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Hundreds of thousands of S Koreans demand president ouster

12 November 2016 14:58

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Hundreds of of thousands of protesters in South Korea have taken to the streets of the capital Seoul to demand the ouster of President Park Geun-hye, who is embroiled in a power-peddling scandal. 

Organizers expected as many as a million people to attend the rally on Saturday on the main street leading to the presidential Blue House but police put their estimations around 200,000.

Either figure would represent a record number of protesters ever gathering for a march in the capital city, according to local press reports.

The crowd of protesters, including labor union activists, chanted “Park Geun-hye resign! Park Geun-hye resign!” as the rally officially commenced at lunchtime Saturday.

The embattled Park was plunged into the worst crisis of her often turbulent tenure following reports that she had been taking advice on everything from North Korea to her wardrobe from a life-long friend, Choi Soon-sil.


People walk past a television screen showing South Korean President Park Geun-hye making a public apology on October 25, 2016.

 

Choi is said to lack any political experience and allegations of her links to a questionable cult have further compounded President Park’s troubles.

Choi has been accused of using her relationship with Park to solicit $70 million in donations from major corporations such as Samsung, intended for two foundations but in fact embezzled for her personal use.

The shadowy woman has been detained and is being questioned by prosecutors, as are several of Park’s close aides.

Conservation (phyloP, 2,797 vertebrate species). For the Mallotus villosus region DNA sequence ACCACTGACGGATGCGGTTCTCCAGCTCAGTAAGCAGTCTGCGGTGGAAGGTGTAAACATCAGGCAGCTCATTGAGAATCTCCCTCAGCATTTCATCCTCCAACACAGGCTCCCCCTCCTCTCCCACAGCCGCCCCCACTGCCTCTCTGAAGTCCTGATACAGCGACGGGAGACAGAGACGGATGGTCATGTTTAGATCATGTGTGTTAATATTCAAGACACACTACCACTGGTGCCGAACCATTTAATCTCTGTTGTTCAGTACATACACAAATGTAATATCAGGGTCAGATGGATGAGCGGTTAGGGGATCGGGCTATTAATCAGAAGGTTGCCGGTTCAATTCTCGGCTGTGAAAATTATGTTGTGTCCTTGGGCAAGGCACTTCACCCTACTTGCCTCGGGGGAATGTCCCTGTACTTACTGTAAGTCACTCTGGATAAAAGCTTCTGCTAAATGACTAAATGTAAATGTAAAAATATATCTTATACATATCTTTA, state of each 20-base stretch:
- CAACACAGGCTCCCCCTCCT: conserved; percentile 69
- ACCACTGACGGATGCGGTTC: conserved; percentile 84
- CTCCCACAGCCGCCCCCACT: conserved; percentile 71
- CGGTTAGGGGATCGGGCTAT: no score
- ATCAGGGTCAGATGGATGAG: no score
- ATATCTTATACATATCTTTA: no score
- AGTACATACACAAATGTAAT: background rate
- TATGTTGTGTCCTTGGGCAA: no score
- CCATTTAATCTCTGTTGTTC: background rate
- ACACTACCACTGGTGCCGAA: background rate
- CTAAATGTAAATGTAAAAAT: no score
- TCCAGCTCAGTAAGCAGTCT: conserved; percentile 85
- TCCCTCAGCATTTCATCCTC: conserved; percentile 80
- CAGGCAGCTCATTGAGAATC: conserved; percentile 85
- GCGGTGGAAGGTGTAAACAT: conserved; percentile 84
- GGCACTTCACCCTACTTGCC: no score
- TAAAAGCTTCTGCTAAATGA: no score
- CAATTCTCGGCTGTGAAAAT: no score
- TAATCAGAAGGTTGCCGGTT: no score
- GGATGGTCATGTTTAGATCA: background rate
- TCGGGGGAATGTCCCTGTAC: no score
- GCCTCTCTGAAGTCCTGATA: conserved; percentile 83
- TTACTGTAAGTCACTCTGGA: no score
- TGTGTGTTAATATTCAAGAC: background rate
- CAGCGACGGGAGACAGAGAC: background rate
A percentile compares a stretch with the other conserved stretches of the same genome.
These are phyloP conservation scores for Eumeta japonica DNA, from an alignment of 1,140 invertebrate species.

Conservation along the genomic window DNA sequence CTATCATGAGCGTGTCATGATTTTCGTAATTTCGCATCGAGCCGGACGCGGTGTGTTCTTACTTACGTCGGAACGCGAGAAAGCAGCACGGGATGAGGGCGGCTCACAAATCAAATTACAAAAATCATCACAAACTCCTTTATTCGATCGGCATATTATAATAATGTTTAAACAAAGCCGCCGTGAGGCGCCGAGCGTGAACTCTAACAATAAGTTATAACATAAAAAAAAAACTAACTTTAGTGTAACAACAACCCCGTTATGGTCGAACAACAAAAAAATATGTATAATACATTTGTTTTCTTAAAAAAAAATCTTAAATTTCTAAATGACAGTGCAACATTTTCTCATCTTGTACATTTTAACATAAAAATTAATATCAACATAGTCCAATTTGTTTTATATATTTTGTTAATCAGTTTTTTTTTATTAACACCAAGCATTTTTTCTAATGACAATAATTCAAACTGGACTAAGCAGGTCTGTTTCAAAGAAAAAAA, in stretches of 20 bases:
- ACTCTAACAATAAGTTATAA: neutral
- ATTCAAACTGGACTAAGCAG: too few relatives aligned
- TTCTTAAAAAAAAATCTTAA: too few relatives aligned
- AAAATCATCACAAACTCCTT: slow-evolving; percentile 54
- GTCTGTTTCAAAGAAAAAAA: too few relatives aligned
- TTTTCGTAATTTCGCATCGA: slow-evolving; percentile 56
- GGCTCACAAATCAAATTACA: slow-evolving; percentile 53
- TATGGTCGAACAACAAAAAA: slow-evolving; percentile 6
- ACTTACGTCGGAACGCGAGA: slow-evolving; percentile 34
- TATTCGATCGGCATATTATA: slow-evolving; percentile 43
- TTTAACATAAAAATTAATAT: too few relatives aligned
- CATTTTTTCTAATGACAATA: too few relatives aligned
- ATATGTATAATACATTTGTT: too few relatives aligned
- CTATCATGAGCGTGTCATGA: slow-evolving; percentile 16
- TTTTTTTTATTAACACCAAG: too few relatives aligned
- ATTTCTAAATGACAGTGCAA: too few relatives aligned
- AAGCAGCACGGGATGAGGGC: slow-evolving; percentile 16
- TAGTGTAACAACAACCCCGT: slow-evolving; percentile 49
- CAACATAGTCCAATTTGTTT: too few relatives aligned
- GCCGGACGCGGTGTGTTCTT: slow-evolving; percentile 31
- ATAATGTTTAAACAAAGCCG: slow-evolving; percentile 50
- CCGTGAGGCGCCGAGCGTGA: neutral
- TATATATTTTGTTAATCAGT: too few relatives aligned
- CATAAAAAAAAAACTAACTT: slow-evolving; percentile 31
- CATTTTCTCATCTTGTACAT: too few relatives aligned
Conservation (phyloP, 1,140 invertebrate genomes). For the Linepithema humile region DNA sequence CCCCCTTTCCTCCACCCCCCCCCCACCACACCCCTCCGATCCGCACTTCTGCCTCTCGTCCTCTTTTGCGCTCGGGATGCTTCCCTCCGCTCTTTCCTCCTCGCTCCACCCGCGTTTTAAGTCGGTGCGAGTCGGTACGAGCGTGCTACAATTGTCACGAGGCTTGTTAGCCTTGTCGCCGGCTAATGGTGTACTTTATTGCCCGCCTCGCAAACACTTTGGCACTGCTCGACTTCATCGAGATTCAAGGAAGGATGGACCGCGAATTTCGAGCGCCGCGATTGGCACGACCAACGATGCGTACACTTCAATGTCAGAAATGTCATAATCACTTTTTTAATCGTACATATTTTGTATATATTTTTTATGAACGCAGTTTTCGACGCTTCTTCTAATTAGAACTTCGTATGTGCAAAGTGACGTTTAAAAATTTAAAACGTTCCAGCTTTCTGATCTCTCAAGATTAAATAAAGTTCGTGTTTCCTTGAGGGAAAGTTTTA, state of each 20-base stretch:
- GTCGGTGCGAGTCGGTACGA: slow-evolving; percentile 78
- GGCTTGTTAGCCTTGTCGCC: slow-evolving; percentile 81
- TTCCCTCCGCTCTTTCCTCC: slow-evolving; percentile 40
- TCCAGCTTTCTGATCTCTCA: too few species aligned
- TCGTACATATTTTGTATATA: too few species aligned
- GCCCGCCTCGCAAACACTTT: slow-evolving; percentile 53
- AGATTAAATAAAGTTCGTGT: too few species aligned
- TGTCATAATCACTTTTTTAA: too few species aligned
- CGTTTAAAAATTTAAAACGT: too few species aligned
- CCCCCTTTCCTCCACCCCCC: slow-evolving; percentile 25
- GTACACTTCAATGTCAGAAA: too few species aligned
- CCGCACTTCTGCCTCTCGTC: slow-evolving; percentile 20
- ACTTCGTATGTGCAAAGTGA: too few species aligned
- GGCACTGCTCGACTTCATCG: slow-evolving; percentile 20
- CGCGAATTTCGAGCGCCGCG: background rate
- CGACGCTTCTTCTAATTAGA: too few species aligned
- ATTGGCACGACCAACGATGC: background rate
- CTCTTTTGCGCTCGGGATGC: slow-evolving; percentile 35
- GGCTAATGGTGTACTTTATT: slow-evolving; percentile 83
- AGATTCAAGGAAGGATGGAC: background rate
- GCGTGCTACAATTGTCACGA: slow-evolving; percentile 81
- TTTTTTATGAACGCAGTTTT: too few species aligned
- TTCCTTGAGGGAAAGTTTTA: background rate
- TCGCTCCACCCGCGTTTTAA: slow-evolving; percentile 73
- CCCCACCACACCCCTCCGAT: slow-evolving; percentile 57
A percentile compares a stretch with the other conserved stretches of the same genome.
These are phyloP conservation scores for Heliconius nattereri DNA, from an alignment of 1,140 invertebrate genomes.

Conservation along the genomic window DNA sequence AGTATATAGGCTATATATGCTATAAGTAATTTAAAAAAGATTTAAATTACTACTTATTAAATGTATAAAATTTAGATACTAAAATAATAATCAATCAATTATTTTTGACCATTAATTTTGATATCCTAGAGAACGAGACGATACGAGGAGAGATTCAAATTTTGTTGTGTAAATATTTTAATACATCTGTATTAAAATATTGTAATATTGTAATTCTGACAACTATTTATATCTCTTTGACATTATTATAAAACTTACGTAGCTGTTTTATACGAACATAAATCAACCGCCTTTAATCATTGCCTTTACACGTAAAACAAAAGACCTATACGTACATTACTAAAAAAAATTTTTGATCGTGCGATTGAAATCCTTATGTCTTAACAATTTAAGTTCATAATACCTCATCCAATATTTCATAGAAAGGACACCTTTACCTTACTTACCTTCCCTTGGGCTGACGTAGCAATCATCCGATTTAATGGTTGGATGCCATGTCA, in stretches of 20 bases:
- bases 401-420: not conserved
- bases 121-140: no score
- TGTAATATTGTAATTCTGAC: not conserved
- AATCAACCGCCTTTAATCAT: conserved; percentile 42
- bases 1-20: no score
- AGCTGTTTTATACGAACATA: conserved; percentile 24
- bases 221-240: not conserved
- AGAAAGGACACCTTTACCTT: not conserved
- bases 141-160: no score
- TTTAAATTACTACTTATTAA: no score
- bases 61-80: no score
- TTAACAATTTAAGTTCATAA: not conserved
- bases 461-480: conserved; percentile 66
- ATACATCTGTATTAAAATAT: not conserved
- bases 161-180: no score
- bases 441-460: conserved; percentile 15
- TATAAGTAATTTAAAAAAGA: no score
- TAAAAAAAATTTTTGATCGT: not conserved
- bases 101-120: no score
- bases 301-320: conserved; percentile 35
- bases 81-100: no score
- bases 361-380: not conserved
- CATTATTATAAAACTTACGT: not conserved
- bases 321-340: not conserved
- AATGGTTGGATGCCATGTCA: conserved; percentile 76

Although South Korea is no stranger to corruption or influence-peddling scandals, this latest case has particularly angered the public since many wonder if the nation was being run by a “shadow president” with no experience.


Anti-government protesters hold balloons as they march towards the Gwanghwamun area of central Seoul on November 12, 2016. (Photo by AFP)

 

They are further enraged that government institutions – from the prosecutors’ office to the Blue House itself – not only did not intervene but appeared to have collaborated with Choi, local reports allege.

The protesters gathered in Gwanghwamun, the central part of Seoul in front of the Blue House, for the third Saturday in a row to demand Park’s ouster.

Some 25,000 police in riot gear were out in force, while buses had been lined up head-to-tail on the streets leading up to and around the Blue House, cutting off access to the president’s office and residence.

Many opposition lawmakers, as well as some members of the ruling Saenuri Party, are also calling for Park to step down.

“President Park’s last gesture toward the people of Korea should be to take her hands off the helm of state affairs and to submit to a prosecution investigation,” Choo Mi-ae, chairwoman of the main opposition Minjoo party, said.

The president, however, has defied calls for her ouster and has instead delivered two nationally-televised apologies and replaced several advisers and ministers.

Park intends to hold on to power until elections scheduled for December 2017, appointing a powerful new prime minister instead. But she was forced to withdraw her nominee for prime minister after the opposition complained about her “unilateral” decision.

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